What is the difference between Windows Reset and System Restore in Windows?

Are you tired of facing different issues on your computer? Maybe malware messed up your computer, or Windows just slowed down over time, seemingly on its own.

Fortunately, there are two utilities built into Windows that can be helpful in this situation: Windows Reset and System Restore. But what is the exact difference between these two tools and how can they fix common Windows problems? Let’s find out.


What is the difference between System Restore and Windows Reset?

From fixing corrupt drivers in Windows to resolving malware infections, System Restore and Windows Reset can easily fix all major Windows issues. However, these two utilities have different ways of solving the problem.

System Restore works by undoing all changes and restoring your system to its last working state. This tool aims to fix problems by returning your PC “in time” to a time when the error did not exist. It’s a great way to repair file corruption or fix malware damage because it returns all your files to their pre-damaged state.


Resetting Windows, on the other hand, erases all custom settings and returns everything to the default configuration. It’s a good way to make sure you’re working again with a clean slate. It is often the “nuclear option” when nothing seems to have solved the problem.

What is System Restore and when to use it?

System Restore is an important Windows recovery utility that restores your PC to an earlier state. If something goes wrong with your computer, System Restore can restore it to a time when everything was working fine.

To better understand the functionality, you can think of System Restore as a “time travel” button that restores important files and system settings to the way they were when you created a restore point.

A restore point is a backup image of your computer at a given date and time. System Restore creates a restore point once a week containing crucial system files and the Windows Registry. If there is a problem installing an update or if there is data corruption, System Restore repairs the environment and undoes the changes saved in the restore point.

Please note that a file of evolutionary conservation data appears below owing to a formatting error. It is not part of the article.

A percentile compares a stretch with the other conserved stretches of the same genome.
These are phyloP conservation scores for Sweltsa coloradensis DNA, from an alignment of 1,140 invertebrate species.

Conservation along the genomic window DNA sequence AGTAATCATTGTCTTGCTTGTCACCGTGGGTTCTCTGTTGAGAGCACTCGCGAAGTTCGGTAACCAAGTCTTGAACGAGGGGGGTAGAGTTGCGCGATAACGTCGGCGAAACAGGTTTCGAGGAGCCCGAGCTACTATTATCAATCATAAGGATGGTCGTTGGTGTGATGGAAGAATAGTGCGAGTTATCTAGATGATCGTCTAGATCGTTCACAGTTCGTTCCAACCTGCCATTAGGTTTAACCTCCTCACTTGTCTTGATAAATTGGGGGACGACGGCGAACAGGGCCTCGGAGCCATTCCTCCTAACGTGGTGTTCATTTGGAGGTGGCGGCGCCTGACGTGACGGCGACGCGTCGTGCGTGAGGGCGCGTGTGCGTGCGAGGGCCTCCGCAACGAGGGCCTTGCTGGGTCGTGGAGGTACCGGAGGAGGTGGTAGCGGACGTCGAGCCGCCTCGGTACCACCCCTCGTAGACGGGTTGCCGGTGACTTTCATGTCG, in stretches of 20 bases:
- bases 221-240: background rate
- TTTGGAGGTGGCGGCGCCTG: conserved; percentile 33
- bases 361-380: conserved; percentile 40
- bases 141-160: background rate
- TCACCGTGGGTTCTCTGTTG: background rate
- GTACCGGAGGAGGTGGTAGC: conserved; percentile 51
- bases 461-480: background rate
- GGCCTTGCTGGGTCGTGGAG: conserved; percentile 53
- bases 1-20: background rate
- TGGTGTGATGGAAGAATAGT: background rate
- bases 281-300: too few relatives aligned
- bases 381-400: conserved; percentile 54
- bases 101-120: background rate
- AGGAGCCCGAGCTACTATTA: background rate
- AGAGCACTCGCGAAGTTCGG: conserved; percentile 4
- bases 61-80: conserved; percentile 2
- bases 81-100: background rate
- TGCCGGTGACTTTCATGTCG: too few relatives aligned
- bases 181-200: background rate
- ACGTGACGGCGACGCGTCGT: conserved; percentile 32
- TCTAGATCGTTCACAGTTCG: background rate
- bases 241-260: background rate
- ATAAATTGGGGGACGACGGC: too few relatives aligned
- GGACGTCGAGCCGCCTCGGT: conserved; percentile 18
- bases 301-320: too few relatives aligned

How to enable system restore

On many computers, System Restore is enabled only for the primary drive and not for others. While on other computers, System Restore is not enabled for any drives.

If you don’t want to lose your data, you should enable System Restore for at least your primary drive. But you can also enable it for other readers.

To enable System Restore for the primary drive, open the The start menutype Create a restore pointand press Walk in. Choose the main system drive and click Configure. Click it Enable system protection option, set the Disk space usage slider (indicates the amount of disk space you want to allocate for system protection) as needed, and then click OKAY.

How to create a restore point

As mentioned above, Windows automatically creates restore points every week. But you can also create them manually whenever you want.

To create a restore point, open the Start menu, type Create a restore point, and press Enter. Click it Create describe the restore point, then click Create.

How to Use System Restore